This alley is notable for appearing in a very famous song, of which most of us know just one line – Pop! goes the weasel.
Situated just to the north of Old Street is Shepherdess Place, with a distinctive pub on the corner, The Eagle, and it is suspected, but not actually proven that this pub is the one that appears in the famous song.
Up and down the city road
In and out the Eagle.
That’s the way the money goes,
Pop! goes the weasel.
Of course, the unproven heritage doesn’t stop the pub putting the lines on its building. No one is entirely sure what the weasel is, nor why it goes pop.
The Eagle was an old pub in City Road, originally called the Shepherd and Shepherdess, which was rebuilt as a music hall in 1825, demolished in 1901, and then rebuilt as the current pub.
The pub had been on the spot long enough to — possibly — make an appearance in the song, which was first written down in the early 19th century. The Church of England, being boring, disapproved of the song, but accepting that its nonsense lyrics were rather popular, maybe a more wholesome version could be written.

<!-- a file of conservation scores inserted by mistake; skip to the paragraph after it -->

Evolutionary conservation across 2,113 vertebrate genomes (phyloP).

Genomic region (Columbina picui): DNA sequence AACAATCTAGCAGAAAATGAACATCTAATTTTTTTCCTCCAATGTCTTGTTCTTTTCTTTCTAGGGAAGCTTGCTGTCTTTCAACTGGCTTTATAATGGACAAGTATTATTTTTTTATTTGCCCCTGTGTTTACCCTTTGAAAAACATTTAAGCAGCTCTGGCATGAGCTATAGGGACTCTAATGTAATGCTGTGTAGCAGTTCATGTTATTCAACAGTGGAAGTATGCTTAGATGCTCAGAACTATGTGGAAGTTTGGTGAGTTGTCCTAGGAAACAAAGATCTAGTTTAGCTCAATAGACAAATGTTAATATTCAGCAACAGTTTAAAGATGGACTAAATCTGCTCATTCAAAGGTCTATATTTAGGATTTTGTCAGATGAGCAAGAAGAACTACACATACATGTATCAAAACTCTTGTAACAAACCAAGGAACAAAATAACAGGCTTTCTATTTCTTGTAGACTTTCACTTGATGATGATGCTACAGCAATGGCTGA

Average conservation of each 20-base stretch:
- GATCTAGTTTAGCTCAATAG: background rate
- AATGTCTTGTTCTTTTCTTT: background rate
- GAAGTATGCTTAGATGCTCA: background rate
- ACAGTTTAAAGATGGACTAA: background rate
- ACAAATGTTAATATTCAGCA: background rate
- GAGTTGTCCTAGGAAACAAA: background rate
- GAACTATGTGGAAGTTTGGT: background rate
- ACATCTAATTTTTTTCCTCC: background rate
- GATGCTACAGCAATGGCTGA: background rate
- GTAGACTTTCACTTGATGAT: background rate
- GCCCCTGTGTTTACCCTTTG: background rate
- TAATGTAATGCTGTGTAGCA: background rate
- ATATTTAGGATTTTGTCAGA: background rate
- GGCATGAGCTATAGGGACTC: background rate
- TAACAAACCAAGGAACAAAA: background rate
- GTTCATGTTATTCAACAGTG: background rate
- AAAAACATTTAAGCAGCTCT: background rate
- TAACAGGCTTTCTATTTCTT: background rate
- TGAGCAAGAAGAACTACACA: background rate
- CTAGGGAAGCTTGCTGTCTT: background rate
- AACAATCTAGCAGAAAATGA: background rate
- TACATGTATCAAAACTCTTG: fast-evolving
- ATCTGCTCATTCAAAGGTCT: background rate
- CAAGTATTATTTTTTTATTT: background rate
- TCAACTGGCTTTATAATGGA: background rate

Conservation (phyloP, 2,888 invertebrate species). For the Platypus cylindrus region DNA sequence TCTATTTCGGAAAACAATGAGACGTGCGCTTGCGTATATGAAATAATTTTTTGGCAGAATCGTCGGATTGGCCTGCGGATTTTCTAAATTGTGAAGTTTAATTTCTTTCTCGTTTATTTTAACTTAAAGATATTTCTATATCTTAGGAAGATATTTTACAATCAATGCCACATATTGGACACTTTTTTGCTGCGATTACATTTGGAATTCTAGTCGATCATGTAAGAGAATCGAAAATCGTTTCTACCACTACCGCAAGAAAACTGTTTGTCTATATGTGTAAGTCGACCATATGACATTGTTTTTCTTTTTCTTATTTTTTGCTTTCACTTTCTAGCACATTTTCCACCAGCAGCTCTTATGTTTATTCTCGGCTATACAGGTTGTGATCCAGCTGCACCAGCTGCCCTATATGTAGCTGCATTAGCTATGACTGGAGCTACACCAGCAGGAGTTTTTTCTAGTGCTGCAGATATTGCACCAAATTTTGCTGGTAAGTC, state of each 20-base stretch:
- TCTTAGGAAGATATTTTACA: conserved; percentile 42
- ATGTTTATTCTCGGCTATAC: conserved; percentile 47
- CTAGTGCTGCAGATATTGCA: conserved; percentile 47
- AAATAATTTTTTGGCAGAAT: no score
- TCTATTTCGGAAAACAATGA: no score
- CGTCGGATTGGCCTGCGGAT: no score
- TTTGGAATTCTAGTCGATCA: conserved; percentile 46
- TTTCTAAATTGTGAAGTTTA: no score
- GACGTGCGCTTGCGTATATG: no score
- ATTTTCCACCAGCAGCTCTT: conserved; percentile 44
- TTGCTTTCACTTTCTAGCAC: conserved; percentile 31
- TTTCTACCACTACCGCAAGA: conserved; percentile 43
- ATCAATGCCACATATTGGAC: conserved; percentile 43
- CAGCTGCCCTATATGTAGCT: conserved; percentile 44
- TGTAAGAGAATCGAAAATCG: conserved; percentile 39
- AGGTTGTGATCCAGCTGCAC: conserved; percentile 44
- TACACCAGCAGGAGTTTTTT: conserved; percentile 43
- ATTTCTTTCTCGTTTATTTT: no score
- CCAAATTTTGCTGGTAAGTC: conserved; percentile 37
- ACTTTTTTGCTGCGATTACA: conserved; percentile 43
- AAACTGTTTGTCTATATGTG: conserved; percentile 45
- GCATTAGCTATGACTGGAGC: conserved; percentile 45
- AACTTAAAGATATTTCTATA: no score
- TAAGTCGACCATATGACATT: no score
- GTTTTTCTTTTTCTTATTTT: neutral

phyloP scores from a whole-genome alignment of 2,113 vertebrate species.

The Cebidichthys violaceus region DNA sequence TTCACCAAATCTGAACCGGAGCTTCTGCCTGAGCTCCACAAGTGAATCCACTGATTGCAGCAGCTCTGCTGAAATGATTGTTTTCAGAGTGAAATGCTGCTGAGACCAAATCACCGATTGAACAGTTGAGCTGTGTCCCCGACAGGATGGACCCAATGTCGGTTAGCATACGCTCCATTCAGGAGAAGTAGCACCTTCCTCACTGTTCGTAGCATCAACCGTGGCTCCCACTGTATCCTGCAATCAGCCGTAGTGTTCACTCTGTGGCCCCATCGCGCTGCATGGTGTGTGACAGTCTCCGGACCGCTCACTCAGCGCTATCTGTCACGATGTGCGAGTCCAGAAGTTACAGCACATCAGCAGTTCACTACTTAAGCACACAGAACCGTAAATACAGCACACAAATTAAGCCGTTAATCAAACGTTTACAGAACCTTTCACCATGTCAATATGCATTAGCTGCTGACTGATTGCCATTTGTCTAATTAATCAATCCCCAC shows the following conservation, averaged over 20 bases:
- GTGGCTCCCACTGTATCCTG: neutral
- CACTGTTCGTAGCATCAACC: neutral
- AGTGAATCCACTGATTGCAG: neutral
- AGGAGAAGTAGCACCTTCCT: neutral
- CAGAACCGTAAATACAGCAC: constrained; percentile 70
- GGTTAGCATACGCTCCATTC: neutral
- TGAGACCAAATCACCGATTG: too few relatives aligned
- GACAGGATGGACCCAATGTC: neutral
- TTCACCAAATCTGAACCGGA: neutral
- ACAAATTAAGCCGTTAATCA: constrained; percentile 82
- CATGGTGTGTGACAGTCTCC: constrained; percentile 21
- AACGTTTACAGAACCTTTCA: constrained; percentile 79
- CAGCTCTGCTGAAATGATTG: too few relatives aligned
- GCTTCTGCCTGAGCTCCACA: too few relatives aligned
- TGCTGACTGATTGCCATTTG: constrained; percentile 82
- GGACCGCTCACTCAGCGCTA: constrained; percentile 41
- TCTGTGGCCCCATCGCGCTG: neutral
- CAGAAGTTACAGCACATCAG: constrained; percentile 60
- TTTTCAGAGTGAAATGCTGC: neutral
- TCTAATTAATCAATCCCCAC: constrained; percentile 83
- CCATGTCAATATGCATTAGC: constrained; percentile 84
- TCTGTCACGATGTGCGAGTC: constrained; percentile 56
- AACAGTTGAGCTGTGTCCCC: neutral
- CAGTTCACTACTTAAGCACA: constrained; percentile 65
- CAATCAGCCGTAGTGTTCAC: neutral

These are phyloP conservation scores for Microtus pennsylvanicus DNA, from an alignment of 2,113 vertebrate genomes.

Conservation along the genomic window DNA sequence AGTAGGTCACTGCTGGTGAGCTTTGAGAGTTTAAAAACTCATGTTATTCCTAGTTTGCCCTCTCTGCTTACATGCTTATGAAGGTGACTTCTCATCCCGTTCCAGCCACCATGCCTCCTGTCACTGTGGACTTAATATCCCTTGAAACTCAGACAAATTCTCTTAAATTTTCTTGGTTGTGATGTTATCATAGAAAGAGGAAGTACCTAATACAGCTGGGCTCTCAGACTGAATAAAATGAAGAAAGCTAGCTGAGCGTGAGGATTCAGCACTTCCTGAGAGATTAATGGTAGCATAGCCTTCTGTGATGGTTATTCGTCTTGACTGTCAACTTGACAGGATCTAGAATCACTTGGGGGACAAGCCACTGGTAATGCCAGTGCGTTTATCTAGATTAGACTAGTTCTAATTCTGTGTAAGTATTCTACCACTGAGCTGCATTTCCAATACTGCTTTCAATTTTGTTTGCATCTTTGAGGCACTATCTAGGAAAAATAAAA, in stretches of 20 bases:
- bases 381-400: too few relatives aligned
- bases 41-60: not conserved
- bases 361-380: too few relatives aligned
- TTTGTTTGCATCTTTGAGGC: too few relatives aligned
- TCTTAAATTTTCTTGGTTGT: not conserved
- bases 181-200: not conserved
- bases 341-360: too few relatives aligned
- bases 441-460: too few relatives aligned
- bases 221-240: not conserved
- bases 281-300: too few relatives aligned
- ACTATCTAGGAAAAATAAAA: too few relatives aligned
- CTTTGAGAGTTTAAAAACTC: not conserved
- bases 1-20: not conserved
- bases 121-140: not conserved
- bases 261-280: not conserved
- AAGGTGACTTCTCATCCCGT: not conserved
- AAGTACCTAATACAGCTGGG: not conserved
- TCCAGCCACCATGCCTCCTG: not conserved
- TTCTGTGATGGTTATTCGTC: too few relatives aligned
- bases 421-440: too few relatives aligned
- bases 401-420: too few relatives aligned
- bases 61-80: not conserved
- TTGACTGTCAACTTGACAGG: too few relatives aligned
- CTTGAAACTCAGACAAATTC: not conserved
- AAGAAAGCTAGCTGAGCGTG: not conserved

The place itself is a hybrid of two seemingly separate little routes, a pleasingly cobbled* passage outside the pub, and a very municipal space that clearly serves as a back entrance to local shops and restaurants.
*yes, I know they’re Setts, but everyone calls them cobbles.